The nearest village to Machu Picchu is Aguas Calientes, at about one hour and a half walking distance.
You’re going to spend at least one night there.
You can’t see it from the map, but it’s a really narrow valley, and Aguas Calientes is connected to the rest of the world only through a railway and through hiking trails.
In fact, this post is basically about how to get to Aguas Calientes from Cuzco. I haven’t mentioned it – but ure enough, you’re starting from Cusco.
As I said, no road (and hence, no car) arrive in Aguas Calientes.
The nearest roads arrive at two points: Hydroelectrica, a power plant 12kms away from Aguas Calientes, or in Piscakucho, a little place where the Inca Trail begins.
Hence, you get at least three possibilities
- Take the train. Easy and expensive. You are reading this post exactly to avoid the train. Estimated price: 50 US$
- Take a bus From Cuzco to Santa Maria, a “colectivo” from Santa Maria to the Hydroelectrica power station, and walk for 12 km to Aguas Calientes, Estimated price: S/.30-40
- The hard way: take a bus to Ollyatatambo, and from there a “colectivo” to the start of the Inca Trail. There you will walk for 28 km along the railway until Aguas Calientes. That’s what we did. Estimated price: S/.13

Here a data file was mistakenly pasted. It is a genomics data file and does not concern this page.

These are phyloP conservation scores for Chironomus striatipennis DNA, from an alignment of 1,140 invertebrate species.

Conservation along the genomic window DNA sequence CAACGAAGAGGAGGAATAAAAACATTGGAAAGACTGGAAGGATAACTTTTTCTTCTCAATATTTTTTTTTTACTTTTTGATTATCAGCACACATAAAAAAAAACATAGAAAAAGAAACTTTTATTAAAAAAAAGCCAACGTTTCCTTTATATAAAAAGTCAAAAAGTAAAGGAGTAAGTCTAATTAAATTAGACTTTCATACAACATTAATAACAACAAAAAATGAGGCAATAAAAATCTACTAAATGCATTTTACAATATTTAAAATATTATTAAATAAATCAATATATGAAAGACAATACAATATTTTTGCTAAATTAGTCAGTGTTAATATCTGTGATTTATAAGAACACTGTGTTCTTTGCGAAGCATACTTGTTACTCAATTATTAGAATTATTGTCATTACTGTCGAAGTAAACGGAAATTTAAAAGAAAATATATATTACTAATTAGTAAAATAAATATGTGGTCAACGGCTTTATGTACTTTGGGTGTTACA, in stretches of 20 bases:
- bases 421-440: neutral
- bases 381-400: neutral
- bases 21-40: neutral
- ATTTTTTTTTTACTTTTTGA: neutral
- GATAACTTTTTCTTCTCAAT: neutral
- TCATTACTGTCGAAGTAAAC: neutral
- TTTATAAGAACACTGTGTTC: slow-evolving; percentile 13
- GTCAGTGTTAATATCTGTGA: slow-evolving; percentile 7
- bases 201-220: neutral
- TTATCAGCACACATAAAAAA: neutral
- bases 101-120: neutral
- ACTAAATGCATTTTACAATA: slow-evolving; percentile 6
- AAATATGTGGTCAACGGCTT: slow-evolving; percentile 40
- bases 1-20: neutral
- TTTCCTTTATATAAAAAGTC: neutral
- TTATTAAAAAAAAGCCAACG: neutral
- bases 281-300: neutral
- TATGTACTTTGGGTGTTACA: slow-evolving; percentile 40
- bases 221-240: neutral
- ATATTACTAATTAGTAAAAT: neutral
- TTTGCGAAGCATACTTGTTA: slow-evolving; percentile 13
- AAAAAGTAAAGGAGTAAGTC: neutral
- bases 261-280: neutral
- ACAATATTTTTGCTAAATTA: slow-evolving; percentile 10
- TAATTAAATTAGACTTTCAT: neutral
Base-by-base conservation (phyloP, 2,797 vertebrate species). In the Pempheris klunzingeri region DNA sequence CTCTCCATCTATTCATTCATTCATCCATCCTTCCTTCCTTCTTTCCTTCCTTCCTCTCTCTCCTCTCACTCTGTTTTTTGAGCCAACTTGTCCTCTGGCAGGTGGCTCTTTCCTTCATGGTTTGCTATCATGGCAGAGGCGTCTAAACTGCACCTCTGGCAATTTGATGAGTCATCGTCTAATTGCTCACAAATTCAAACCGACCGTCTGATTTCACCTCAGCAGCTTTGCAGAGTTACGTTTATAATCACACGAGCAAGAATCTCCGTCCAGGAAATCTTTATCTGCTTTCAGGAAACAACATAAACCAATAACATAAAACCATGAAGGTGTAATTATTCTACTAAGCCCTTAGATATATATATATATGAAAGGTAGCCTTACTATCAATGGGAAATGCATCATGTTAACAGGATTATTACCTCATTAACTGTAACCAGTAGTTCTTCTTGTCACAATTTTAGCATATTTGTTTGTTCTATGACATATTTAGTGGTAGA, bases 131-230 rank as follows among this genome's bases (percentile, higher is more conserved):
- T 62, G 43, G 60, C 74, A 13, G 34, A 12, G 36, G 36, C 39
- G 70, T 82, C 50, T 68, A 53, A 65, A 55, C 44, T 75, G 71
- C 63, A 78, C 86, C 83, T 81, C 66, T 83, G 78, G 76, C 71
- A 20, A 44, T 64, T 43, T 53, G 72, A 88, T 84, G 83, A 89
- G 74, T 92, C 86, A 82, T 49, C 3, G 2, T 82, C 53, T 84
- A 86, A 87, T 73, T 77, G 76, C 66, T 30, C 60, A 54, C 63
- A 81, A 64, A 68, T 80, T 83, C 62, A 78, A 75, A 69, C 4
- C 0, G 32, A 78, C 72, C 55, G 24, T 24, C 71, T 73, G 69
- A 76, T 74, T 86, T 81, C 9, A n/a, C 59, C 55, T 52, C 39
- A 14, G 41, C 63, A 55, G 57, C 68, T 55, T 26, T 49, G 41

Other options might be possible. For example, we found a van bringing us directly from Hydroelectrica to Cuzco for S/.30.
Cuzco – Aguas Calientes via Ollantaytambo
- Get To Ollantaytambo by bus or colectivo. I’ll try to update the post with more details about this. You should take one before 6 am so that you can start walking at about 9am on the railway. It should cost less than S/.15.Stop at the market; it’s worth a visit and you can have a cheap breakfast. Coffee, bread, marmalade and eggs for about S/.3
- From Ollantaytambo market, get a colectivo to Piscakucho – or just ask for the km 82 of the railway. they will understand.
- You’ll have to walk 28km: from km. 82 of the railway to km. 110. Don’t take the Inca trail; you have to pay for it. You’ll need to walk inside at least 4 tunnels; they are not long, but it wouldn’t be fun at all if a train arrived when we were in.
- The first 10km are completely on the railway. Be careful as you might not hear the train coming! Also, while tolerated, walking on railways is in theory illegal. To get you an idea, locals work along the railway and regularly walk on it. On the railway from Aguas Calientes to Hydroelectrica, soldiers would salute us with friendly smiles.